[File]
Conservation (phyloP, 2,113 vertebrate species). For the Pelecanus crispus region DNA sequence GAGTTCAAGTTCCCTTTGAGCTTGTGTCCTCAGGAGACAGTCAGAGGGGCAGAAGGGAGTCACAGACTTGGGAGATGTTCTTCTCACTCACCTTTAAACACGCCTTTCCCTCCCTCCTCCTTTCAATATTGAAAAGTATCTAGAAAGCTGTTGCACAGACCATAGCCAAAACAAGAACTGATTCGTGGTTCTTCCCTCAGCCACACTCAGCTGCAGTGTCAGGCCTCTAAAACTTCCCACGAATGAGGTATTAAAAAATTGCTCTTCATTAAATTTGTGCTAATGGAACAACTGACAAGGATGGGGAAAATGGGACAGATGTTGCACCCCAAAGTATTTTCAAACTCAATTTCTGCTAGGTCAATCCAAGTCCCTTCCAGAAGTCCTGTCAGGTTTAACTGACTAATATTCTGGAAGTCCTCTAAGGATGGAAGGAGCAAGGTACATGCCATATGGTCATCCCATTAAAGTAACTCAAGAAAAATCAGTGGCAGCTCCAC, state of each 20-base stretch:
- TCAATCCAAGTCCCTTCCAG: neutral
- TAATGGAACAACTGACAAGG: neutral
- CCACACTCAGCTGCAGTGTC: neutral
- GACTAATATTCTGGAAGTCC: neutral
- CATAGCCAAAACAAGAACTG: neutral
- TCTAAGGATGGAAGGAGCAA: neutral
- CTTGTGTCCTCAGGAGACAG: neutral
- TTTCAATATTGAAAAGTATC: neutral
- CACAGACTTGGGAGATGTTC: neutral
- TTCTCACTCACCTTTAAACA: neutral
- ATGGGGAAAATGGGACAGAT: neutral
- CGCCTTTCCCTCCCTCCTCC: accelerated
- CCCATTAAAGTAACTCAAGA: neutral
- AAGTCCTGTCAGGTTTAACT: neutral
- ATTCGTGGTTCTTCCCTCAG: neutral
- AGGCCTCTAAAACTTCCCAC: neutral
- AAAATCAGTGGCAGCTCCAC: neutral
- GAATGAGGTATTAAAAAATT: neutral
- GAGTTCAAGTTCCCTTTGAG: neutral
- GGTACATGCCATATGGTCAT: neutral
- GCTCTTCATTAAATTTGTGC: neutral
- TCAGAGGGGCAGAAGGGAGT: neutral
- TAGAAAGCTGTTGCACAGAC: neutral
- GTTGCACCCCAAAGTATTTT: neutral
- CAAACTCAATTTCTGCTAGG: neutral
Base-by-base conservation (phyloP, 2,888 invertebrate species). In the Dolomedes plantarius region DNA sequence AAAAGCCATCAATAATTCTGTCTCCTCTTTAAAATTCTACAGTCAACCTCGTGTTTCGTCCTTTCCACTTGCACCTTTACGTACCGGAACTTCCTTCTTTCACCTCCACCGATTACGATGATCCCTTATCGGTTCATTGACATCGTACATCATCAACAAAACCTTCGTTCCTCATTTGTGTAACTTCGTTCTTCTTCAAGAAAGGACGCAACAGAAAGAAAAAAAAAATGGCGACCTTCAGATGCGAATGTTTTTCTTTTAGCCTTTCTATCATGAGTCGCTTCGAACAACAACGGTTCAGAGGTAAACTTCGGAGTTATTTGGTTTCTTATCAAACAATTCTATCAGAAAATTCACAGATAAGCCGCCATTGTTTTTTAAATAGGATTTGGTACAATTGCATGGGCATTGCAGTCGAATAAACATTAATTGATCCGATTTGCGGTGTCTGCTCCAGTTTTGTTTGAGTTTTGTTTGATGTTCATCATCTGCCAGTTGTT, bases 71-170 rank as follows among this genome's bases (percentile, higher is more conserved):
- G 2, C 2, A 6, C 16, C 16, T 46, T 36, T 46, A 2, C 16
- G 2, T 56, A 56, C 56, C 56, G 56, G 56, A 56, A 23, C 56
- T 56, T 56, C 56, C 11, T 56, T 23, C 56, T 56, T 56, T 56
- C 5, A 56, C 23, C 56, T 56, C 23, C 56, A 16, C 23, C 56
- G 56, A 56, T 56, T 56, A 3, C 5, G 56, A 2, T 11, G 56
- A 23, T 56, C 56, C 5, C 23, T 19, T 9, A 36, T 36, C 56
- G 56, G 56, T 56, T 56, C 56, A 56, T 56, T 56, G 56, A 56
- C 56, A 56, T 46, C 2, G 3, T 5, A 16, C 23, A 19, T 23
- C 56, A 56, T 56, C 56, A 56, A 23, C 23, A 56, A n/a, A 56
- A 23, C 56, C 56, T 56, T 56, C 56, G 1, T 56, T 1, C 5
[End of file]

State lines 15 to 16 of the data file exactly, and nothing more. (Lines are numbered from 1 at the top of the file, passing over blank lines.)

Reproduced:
- AAGTCCTGTCAGGTTTAACT: neutral
- ATTCGTGGTTCTTCCCTCAG: neutral